Vikram took over to describe the latest leg of this project’s journey and began with the recent visit to the Sundarbans. Dr. Sugata Hazra of the JU School of Oceanographic Studies who answered some specific and difficult questions on the nature of climate change, as well as Sarmistha Dutta Gupta of Ebong Alap who has worked greatly with the people of the Sundarbans, together contributed much to the discussion and the exchange of knowledge. We spoke at length of the living conditions in the Sundarbans; about the degree of uncertainty that these villagers have to live with; the place of education in their immediate lives; and, among other things, how some have dared, with great success, to challenge the river and keep the earth under their feet. 

Today, 18th December, Sunday, we worked for about eight hours beginning with the fruits of an exercise that was done in a repertory session a month ago. This exercise had involved an individual’s response to an impulse-word: home (ghar), making & breaking (bhanga-gora) flow(srot) river (nadi), edge (kinara), etc. There were some very thought-provoking even metaphysical speculations on the human condition.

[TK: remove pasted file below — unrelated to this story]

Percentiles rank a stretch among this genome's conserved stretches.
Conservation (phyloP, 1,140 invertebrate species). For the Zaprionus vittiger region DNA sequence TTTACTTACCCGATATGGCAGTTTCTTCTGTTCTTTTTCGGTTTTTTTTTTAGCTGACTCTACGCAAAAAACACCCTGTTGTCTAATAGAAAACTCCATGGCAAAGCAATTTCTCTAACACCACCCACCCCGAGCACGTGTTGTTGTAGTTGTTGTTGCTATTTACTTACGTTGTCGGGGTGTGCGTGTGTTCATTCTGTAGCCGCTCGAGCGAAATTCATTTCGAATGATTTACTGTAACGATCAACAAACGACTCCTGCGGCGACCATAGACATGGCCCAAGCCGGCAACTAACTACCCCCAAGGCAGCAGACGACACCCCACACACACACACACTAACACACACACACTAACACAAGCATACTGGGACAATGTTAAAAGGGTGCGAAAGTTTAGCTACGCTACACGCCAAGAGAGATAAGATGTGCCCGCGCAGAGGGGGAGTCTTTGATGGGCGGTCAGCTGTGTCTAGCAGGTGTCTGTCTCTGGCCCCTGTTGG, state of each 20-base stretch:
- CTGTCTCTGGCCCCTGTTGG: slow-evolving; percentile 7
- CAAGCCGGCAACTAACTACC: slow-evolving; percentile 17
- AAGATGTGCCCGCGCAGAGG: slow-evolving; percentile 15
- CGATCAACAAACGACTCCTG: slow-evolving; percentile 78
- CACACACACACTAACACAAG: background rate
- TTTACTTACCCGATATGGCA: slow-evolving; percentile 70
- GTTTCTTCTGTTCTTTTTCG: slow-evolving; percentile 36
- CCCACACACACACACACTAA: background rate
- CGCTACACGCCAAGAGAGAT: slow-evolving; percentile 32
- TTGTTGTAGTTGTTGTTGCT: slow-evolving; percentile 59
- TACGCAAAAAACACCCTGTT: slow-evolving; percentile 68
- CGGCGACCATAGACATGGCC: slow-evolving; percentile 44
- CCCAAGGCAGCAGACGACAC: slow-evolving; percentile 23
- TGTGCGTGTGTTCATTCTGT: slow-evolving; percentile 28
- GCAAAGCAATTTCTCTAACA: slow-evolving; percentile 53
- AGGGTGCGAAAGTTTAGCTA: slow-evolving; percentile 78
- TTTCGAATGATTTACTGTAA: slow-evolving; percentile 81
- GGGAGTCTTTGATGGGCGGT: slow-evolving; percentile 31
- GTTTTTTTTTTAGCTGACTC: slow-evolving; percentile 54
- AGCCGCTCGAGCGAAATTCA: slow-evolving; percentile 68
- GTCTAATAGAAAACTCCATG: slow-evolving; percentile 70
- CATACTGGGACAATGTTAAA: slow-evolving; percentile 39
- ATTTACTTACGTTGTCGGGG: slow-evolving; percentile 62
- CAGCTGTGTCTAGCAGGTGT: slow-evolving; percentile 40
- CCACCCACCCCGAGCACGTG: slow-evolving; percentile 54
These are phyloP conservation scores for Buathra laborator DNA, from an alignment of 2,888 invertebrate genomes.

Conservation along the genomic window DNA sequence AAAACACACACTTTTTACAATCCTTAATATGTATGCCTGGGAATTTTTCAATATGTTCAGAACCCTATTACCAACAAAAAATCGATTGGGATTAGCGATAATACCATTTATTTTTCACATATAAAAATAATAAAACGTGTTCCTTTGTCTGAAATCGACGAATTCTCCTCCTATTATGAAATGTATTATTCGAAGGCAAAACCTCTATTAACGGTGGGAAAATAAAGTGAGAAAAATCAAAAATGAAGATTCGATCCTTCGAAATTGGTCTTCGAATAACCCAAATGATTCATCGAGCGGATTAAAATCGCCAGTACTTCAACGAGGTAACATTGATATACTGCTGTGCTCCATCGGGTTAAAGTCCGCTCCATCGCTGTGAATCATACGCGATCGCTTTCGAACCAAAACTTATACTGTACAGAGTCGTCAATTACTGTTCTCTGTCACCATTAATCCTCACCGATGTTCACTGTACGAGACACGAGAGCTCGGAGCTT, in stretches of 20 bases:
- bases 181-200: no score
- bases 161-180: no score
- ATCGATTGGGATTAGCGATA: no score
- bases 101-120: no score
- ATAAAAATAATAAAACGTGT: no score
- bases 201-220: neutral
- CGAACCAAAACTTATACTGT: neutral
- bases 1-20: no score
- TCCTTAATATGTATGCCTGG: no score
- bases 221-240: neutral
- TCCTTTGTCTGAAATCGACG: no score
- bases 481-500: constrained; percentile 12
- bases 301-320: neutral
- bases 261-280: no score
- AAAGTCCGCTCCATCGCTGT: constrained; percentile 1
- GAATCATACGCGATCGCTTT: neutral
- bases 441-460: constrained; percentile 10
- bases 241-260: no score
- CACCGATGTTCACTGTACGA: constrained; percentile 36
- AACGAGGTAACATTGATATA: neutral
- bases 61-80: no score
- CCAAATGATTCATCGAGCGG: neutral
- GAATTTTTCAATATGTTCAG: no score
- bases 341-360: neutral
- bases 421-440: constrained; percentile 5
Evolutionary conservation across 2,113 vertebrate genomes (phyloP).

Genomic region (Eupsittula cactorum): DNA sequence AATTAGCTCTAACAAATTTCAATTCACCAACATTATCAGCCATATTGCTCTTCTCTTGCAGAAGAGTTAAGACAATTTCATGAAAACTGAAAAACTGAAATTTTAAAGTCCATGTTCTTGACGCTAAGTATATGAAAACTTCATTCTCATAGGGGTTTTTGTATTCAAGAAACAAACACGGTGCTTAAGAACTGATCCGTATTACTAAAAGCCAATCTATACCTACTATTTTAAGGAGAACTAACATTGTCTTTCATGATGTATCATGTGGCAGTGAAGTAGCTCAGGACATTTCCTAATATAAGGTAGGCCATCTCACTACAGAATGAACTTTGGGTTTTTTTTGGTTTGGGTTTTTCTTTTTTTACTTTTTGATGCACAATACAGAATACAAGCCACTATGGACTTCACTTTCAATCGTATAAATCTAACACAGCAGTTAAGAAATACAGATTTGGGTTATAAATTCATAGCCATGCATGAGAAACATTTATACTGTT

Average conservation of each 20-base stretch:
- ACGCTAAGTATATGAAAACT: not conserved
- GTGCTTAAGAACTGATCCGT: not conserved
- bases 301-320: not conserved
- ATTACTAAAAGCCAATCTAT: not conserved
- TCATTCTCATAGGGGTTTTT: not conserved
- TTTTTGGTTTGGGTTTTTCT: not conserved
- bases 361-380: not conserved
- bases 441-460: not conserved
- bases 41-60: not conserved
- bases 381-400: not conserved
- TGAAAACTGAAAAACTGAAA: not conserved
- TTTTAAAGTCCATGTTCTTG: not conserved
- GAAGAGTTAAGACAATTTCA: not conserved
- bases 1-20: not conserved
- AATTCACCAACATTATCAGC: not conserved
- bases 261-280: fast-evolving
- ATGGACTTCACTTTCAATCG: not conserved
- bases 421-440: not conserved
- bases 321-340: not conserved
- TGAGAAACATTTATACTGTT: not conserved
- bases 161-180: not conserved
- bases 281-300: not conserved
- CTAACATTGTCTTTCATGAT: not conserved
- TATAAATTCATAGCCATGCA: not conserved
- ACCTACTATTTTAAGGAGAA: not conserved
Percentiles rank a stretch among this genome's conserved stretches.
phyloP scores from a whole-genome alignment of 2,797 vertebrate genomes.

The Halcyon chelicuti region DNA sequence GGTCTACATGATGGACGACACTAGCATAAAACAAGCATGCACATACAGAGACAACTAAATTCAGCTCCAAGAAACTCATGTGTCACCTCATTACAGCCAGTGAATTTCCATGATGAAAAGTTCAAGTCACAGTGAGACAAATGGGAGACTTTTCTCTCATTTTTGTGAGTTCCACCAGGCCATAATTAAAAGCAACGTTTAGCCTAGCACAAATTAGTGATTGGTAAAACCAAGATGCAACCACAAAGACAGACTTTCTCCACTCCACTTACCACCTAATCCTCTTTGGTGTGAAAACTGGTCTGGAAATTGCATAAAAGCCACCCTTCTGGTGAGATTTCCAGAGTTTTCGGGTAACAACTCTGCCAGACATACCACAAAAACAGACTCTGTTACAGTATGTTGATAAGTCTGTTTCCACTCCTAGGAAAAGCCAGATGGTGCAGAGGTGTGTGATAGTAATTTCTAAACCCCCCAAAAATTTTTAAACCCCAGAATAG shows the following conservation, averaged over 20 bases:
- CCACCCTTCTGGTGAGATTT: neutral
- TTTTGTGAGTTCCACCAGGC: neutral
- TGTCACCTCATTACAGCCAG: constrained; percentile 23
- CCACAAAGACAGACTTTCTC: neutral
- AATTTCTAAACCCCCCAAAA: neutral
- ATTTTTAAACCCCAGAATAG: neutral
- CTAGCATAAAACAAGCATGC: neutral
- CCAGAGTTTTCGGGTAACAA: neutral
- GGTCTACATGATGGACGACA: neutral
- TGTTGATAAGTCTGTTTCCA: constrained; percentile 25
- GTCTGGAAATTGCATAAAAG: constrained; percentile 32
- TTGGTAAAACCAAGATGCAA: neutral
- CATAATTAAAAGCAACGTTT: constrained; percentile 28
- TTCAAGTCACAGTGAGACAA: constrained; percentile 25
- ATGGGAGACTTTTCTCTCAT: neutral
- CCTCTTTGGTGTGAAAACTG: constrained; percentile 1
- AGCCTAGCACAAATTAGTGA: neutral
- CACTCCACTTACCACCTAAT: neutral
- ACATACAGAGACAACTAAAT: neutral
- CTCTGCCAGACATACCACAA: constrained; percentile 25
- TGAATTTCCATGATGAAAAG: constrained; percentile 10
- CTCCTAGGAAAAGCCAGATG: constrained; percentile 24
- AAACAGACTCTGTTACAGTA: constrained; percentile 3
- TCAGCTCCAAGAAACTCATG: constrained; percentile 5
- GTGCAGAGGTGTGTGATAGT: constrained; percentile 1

Next we read a passage, a sentence really, from Amitav Ghosh’s The Hungry Tide. It was a tedious exercise, but very enjoyable. The exercise involved speaking every word, and finding a gesture to use with each word. Then we were made to speak the whole sentence, with the gestures, slowly and deliberately. In the final stage, we discarded the gesture and spoke the text flowingly. The difference in performance was tangible.

This exercise intended to make sure that we operate in the present. Generally, when we speak, we do not have a full exact idea of what we are going to say, or how we will say it. This is not the case with memorised text, of course. And it is unnecessary to emphasise how important the illusion of immediacy is to theatrical practice. Douglas also insisted that whenever we speak, we speak to bring about a change – in the auditor, in our selves, in the environment, whatever, some change. I wouldn’t agree with him in a general way, but within the space of performance it is an acceptable thesis. In so far as one may agree with this, the language of theatre is poetry: intense, rich, and powerful. Needless to say, of course, but one doesn’t speak only with words.